"Of all national assets, archives are the most precious:
they are the gift of one generation to another,
and the extent of our care of them marks the
extent of our civilization." Arthur Doughty.

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San Juan Islands, Washington State, United States
A society formed in 2009 for the purpose of collecting, preserving, celebrating, and disseminating the maritime history of the San Juan Islands and northern Puget Sound area. Check this log for tales from out-of-print publications as well as from members and friends. There are circa 500, often long entries, on a broad range of maritime topics; there are search aids at the bottom of the log. Please ask for permission to use any photo posted on this site. Thank you.

31 March 2015


To honor Women's History Month, this historian is squeaking in under the wire to present, Dr. Agnes Harrison, an example of a remarkable woman who led the parade in the early years of Euro-American settlement in the San Juan Islands.
Dr. Agnes Harrison
University of Michigan graduate
photo dated 1881

Original photo from the archives of the S.P.H.S.©
      Doctor Agnes Harrison was known to hundreds of people as one of the first and finest physicians of the Pacific Northwest. She practiced medicine for more than fifty years.
Harrison officiated at the birth of more than 2,000 babies and operated upon early settlers by candlelight. Influenced by the fact she was drenched by the spray from northeasters while being rowed from one San Juan Island to another, Dr. Agnes Harrison is included in this maritime history collection.

      Born in Rockton, Ontario, Agnes graduated from the University of Michigan in 1882. She entered the medical school soon after it first admitted women students. In an interview, Agnes is quoted: "It was very difficult to enter medical school when I attended the U of Michigan in 1879. 'Hen Medics,' as we were derisively called, were laughed at and scorned by men students. Even professors insulted our intelligence and seriousness by giving separate and politely 'abridged' lectures to us women, we had no medical classes with the men and could dissect only female cadavers. One professor, new to the school, considered himself quite daring for talking to us openly."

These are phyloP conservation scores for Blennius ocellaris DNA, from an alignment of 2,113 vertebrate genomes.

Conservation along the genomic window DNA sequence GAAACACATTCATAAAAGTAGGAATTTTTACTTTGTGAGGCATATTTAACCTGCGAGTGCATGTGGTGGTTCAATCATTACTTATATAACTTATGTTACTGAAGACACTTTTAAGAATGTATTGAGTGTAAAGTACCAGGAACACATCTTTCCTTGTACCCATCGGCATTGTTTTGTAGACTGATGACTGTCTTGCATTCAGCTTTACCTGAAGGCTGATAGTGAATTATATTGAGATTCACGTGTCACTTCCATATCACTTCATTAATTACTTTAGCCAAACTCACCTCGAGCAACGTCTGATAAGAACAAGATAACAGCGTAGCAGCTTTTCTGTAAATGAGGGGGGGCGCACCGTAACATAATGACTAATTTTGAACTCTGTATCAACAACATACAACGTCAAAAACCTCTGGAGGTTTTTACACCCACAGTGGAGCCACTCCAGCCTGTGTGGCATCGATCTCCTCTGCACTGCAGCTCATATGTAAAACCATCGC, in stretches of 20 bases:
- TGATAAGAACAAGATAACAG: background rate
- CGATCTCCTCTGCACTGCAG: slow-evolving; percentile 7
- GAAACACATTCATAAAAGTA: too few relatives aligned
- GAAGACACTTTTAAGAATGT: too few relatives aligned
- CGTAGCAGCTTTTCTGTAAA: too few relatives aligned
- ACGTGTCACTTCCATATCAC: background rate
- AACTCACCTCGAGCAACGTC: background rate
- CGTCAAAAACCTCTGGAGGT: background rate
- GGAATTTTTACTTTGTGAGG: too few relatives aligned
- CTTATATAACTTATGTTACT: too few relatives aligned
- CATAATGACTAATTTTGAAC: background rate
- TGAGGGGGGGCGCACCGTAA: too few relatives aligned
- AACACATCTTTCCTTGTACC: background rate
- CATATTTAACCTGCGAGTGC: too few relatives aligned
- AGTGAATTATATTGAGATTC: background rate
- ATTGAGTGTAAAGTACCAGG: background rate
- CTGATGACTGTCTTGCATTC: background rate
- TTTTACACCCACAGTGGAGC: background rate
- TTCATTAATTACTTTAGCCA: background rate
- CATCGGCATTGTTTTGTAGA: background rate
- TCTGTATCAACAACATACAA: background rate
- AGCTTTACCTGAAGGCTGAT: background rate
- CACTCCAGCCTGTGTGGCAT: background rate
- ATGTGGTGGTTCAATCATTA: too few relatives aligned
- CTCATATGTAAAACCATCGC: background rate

After 1884, Agnes married Isaac Marion Harrison, thereafter known as "Dr. I. M."–– together they operated a joint practice in Coupeville, on Whidbey Island, where the two were the only doctors on the island in the 1880s, according to Orcas Island writer, Bea Cook. Port Townsend needed them next, followed by eleven years spent in Seattle, before moving to the San Juan Island Archipelago.
      Dr. Harrison recalls that early practice among the Indians was often trying:
"once I was mighty annoyed when I had a delicate operation to perform on a squaw. Naturally, I chased all the relatives and other curious tribesmen out of the house. But they had no intention of missing anything; as fast as I shooed them out of doors, they came back through the windows. Finally, I couldn't waste another minute, so I operated––with a ring of muttering Indians looking on!"
Dr. Agnes Harrison
5 May 1946
Eastsound, Orcas Island, WA. 
Madrona Inn, operated by the Harrisons
 is listed on the above map.
Click to enlarge.
      In her later years, Agnes ran the Madrona Inn in Eastsound, besides carrying on her medical practice. "It was hard, sometimes, when I had a house and 12 cabins full of guests to have a two-day obstetrical case come up." In her senior years, she then helped her son at the popular inn on the coast of Orcas Island.
     In length of years practiced, Agnes was the senior woman physician in the Puget Sound area. She passed away in Eastsound in 1949, survived by sons, Max Harrison of Seattle and Joseph B. Harrison, a professor of English at the U of W, six grandchildren, and eight great-grandchildren.
Source: Author Beatrice 'Bea' Cook writings 1946.

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